Looking Inward

01 December, 2013

IT EMERGED AS THIS ISSUE WAS GOING TO PRESS that Tarun Tejpal, the founder and editor of Tehelka, was temporarily stepping down from his editorial position at the magazine following an accusation of sexual assault. Despite the uproar, created in part because of the story’s recognisable names, the account of a male employer taking advantage of a female employee was all too familiar. Like women in other fields, women journalists have long faced harassment, and even sexual violence, at work. For years, they have been forced to compromise if they wished to survive in a business almost entirely dominated by male editors and managers. Those who have had the courage to complain have usually been brushed off; others have quietly chosen to leave the profession.

Condemning sexual harassment and violence is not enough. If we are to develop equitable, safe workplaces for all employees, organisations must strive to prevent such incidents from occurring and must send a strong message that they will not tolerate sexual discrimination or abuse of any kind. This is especially so in the case of media institutions, since the value of our work is derived from the fact that we are duty-bound to question people in power—and in order to perform this duty, we first need to apply the same high ethical standards to ourselves. Ensuring safe working relationships for women should be of utmost priority to every Indian media organisation. At a minimum, these efforts should include instituting the safeguards prescribed by the Supreme Court’s Vishaka Guidelines, in 1997, and restated in the Sexual Harassment in Workplace Act passed this April: creating gender-sensitisation programmes for staff, setting systems in place to deal with specific situations, and enforcing meaningful punishment for offenders.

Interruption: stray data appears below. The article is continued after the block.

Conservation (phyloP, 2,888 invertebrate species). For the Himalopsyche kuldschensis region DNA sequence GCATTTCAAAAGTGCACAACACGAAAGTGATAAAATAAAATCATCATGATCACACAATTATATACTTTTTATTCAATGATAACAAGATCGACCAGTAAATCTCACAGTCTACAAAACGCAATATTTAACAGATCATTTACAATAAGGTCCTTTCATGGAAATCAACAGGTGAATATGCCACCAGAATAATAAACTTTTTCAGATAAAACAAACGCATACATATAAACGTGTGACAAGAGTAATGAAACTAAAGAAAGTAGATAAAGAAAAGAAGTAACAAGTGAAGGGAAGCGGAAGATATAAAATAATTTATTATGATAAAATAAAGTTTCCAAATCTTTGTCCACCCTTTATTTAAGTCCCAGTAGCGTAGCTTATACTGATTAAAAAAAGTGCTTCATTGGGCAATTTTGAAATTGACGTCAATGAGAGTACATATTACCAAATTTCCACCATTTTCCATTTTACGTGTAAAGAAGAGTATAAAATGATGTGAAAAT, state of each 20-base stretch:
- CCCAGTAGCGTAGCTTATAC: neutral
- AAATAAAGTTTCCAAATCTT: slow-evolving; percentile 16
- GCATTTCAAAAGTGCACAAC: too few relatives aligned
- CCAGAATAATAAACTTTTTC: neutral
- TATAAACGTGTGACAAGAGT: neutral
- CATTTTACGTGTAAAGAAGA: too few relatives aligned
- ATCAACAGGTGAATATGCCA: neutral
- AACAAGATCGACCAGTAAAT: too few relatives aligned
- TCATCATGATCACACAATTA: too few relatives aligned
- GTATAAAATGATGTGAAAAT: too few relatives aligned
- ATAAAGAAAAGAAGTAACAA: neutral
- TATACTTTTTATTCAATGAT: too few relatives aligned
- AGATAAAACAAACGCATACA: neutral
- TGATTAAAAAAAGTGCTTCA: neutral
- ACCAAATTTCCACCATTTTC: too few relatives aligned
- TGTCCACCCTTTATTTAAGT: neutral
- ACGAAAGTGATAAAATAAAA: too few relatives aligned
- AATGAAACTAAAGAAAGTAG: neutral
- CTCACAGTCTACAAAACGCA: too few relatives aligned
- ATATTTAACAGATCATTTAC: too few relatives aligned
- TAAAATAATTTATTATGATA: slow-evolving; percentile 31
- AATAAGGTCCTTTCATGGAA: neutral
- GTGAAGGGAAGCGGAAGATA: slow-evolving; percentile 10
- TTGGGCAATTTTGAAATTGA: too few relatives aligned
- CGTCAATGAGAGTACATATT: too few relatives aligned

Few of us at The Caravan have worked in offices that informed us, upon our joining, of our rights with regard to sexual harassment, or warned us of the consequences if we overstepped sexual boundaries. Few of us have had access to a complaints committee of the kind set out in the Vishaka Guidelines. And most of us have seen instances of sexual harassment in the workplace over the course of our careers.

Shortly before the Tehelka story broke, a lawyer deposed before a Supreme Court panel about being sexually harassed by a now-retired judge in the course of her internship with him. After her, two more lawyers spoke out about their experiences with harassment and sexism in their field. Whatever the outcomes are in these instances, and in the case of the Tehelka journalist, we hope these women’s actions will have consequences for more than just their high-profile employers. We also hope that they have a far-reaching impact on the rights of other marginalised and under-represented groups within the Indian media. For our part, we are in the midst of setting up a complaints committee at The Caravan.

The denigrating treatment of women extends far beyond the newsroom, but members of the media—an institution that requires and receives close scrutiny, and derives legitimacy from fighting oppressive power—can and should set an example in the effort to change that.

The Caravan editors

22 November 2013